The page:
Q & A
I have a relatively new dryer that’s vented outside. My problem is that it lets a lot of lint and hair to bypass the dryer’s lint filter and exhaust outside. The vent is short, as the dryer sits against an outside wall, but it pops out of the exterior wall about one foot above our deck so all that hair and lint makes a huge mess.
I thought about putting some type of extension on the vent to direct the vent underneath the deck, but the problem is that I have a basement bedroom window right under it. So, I’m kind of stuck. If I direct the vent down I am afraid the lint/hair will make a mess of the window/screen or collect all over the underside of the deck. If I extend the vent sideways to clear the deck, I would need to use a sharp 90-degree bend and run it about 8 feet to clear the deck.
Is there any way to have some type of secondary trap outside to capture and control the lint.
Oh, and with three girls we do A LOT of laundry!
First off, the fact that your dryer is being vented so efficiently is actually a good thing. Thousands of home fires result from duct clogging. Getting that lint out of the house efficiently is very important.
The idea of a 90-degree bend seems to make the most sense, considering there’s such a short distance between your dryer and duct. You probably have enough air pressure to push the lint through one 90-degree bend and out. I wouldn’t add more bends than that, though. Adding a 90-degree curve is equivalent to adding twenty feet of straight duct in terms of the resistance needed to push lint through it.
Lint Traps 101
All clothes dryers — whether solely electric dryers or gas dryers — generate heat via a heating element which is transferred to the air in the drum. This hot air is forced throughout the dryer by a fan or blower. Naturally, with this dynamic blowing of air, particles of lint are bound to come loose from your sweaters and jeans. But where does all that dryer lint go?
The moist air is forced through the dryer’s lint filter and out the back of the dryer. That’s why a dryer duct that should be vented to the outside of the home. This exterior vent is crucial, since you can’t expel the water-laden air back into your laundry room.
Best Way to Install a Dryer Vent
When installing a dryer, it’s important to ensure your dryer vent ductwork is not only appropriately fitted, but also made of the best materials. Installing the vent behind the machine is best. The key is to this without crushing the vent, and with as few bends and turns as possible. Each 90-degree bend in that dryer duct provides the same resistance as 20 additional feet of duct run, so the fewer twists and turns, the better. This is because If the vent hose is too long or scrunched up, the dryer has to work double time to vent the moisture. This causes the dryer to use more energy and causes more wear and tear to the machine itself.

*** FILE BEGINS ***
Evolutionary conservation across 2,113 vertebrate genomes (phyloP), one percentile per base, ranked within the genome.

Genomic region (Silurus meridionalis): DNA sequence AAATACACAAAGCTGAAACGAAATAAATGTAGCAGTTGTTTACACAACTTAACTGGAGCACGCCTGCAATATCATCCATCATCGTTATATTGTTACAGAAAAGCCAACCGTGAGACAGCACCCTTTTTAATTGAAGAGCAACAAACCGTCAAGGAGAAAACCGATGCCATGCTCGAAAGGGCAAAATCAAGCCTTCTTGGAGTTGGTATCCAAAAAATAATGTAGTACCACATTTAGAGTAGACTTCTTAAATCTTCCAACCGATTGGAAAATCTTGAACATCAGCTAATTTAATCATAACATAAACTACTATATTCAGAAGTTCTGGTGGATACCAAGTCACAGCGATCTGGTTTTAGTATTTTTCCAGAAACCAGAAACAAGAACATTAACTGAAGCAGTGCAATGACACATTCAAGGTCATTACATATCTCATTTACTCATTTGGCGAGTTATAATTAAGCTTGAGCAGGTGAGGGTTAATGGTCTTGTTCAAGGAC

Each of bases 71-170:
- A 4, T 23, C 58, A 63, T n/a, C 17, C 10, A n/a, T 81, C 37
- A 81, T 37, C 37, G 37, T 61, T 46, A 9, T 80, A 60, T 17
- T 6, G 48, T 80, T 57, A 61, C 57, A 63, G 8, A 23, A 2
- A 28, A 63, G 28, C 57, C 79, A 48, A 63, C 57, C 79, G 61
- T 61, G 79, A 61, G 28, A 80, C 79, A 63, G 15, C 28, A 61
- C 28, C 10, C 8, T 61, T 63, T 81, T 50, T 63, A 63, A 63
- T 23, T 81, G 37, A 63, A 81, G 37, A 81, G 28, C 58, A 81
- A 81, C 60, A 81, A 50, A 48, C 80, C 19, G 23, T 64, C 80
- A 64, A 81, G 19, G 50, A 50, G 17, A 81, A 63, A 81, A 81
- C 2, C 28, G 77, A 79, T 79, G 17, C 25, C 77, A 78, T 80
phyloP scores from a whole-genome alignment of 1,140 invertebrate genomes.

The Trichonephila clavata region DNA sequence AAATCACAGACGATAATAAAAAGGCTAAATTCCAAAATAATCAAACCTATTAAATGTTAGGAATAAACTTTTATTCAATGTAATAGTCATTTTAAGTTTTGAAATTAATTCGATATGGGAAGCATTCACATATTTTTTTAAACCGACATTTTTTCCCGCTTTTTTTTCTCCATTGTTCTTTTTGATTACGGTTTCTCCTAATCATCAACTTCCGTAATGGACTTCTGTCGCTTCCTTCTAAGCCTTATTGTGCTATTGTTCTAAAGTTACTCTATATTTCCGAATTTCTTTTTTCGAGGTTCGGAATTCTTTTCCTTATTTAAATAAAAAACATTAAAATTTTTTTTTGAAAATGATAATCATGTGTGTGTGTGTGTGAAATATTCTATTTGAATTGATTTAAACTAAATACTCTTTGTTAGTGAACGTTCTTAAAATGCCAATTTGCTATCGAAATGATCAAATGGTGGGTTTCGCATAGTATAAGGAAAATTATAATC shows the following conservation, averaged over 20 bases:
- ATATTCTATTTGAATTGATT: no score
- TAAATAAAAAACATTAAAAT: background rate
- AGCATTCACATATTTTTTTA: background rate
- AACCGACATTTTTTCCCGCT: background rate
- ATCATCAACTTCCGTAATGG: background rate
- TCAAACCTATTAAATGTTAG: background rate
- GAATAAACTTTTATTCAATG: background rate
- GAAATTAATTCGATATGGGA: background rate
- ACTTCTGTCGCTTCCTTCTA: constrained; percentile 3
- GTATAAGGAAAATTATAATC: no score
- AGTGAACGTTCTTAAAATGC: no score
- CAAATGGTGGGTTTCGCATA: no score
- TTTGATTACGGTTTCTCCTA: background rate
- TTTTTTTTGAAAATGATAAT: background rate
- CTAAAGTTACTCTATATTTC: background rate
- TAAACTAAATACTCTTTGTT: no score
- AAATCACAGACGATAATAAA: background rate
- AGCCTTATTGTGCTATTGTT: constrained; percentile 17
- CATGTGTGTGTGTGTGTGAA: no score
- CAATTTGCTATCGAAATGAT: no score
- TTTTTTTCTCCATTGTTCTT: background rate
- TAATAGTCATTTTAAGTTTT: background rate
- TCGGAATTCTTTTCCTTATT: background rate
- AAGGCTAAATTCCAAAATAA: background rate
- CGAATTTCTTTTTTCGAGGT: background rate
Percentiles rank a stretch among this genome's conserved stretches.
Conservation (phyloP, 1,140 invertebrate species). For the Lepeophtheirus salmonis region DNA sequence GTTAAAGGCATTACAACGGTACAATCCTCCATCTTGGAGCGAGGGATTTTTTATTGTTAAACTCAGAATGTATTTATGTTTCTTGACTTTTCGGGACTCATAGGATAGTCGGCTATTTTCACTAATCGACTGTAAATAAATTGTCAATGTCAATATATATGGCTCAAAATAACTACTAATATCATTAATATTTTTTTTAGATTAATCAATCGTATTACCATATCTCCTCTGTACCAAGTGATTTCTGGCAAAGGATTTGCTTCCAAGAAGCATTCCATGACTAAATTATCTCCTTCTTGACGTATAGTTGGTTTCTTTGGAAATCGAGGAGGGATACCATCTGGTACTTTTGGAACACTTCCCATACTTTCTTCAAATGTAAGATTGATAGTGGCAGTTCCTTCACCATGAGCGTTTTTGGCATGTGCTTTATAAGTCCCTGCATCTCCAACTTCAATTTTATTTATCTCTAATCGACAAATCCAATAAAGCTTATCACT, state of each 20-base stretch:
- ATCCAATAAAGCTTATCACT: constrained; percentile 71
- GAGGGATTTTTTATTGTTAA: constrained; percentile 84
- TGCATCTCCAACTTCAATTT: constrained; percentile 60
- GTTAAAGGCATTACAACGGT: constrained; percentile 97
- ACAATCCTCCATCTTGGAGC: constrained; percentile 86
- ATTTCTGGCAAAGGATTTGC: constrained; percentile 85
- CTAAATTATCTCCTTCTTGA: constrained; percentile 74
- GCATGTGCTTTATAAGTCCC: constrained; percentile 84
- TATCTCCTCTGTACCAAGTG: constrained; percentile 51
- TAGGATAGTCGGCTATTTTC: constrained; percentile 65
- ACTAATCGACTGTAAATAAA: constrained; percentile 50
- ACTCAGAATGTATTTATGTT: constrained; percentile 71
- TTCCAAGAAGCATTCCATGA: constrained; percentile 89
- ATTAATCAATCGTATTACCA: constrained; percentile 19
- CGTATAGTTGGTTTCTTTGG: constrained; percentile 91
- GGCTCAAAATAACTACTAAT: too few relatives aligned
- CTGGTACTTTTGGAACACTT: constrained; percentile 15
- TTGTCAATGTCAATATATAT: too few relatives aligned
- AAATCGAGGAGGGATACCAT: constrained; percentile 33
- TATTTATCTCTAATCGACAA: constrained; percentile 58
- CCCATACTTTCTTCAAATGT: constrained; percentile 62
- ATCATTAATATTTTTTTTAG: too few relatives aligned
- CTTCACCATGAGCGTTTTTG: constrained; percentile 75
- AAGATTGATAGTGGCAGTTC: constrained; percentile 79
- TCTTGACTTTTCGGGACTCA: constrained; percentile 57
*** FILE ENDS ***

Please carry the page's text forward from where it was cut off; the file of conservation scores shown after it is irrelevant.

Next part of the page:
This can also impact drying time. An ineffectively installed vent pipe can result in having to run the drying cycle twice, sometimes 3 times to get the clothes fully dry. This not only is aggravating, but also racks up your energy bill
If your dryer vent system is made of plastic or vinyl tubing, consider replacing it with metal duct material, which is sturdier and easier to clean.
How to Stop Dryer Lint Blowing Outside
If you notice some rogue lint flying around outside, don’t take it as a sign that you need dryer repair — it could actually mean that your dryer vent system is working very effectively. It might also be a warning sign that your exhaust vent needs cleaning.
Check your exterior vent hood for lint buildup. If the vent cover is caked in lint, use a vacuum to suck up exterior buildup, or add an exterior lint trap as shown below. Just be sure to periodically remove and empty the exterior lint screen to prevent a build up and potentially unsafe blockages of the vent.
In addition, you could also add a secondary lint trap, which mounts between the dryer’s lint screen and the dryer exhaust and captures any lint that makes it past that initial lint screen.
Lint Buildup and Fire Risks
All standard clothes dryers have a built in lint catcher. The buildup in these lint screens is highly flammable. It’s crucial to remove the lint screen and clean off all the material buildup to avoid a massive fire risk. According to the U.S. Fire Administration, “2,900 home clothes dryer fires are reported each year and cause an estimated 5 deaths, 100 injuries, and $35 million in property loss”. Even if you do clean the lint filter after every load of laundry, your dryer vent needs to be cleaned annually.
Dryer fires can also be caused by buildup in the ductwork. USFA also reports that “failure to clean the dryer (34 percent) is the leading cause of home clothes dryer fires”. Cleaning your dryer lint trap buildup and performing dryer vent cleaning annually is a great first step to avoiding a fire hazard and ensuring your family’s safety.
This is easier than it seems. A few companies make cleaning kits for dryer vents, like Gardus’ LintEater. It’s made of flexible piping that links together with a big brush on the end. Used with an electric drill, it spins to easily collect and clear buildup. It snakes its way through your dryer venting system and will get rid of all of those dangerous lint bunnies lurking in the dryer vent.
Take caution when using DIY methods, such as nylon stockings on the dryer vent — this approach is bad as it blocks the vent, leading to another type of fire hazard.
Bottom Line: having proper venting for your clothes dryer is not only important for the safety of your home, but also can save you money. Performing annual maintenance on your wall vents and ducting is just as important as any other home maintenance project.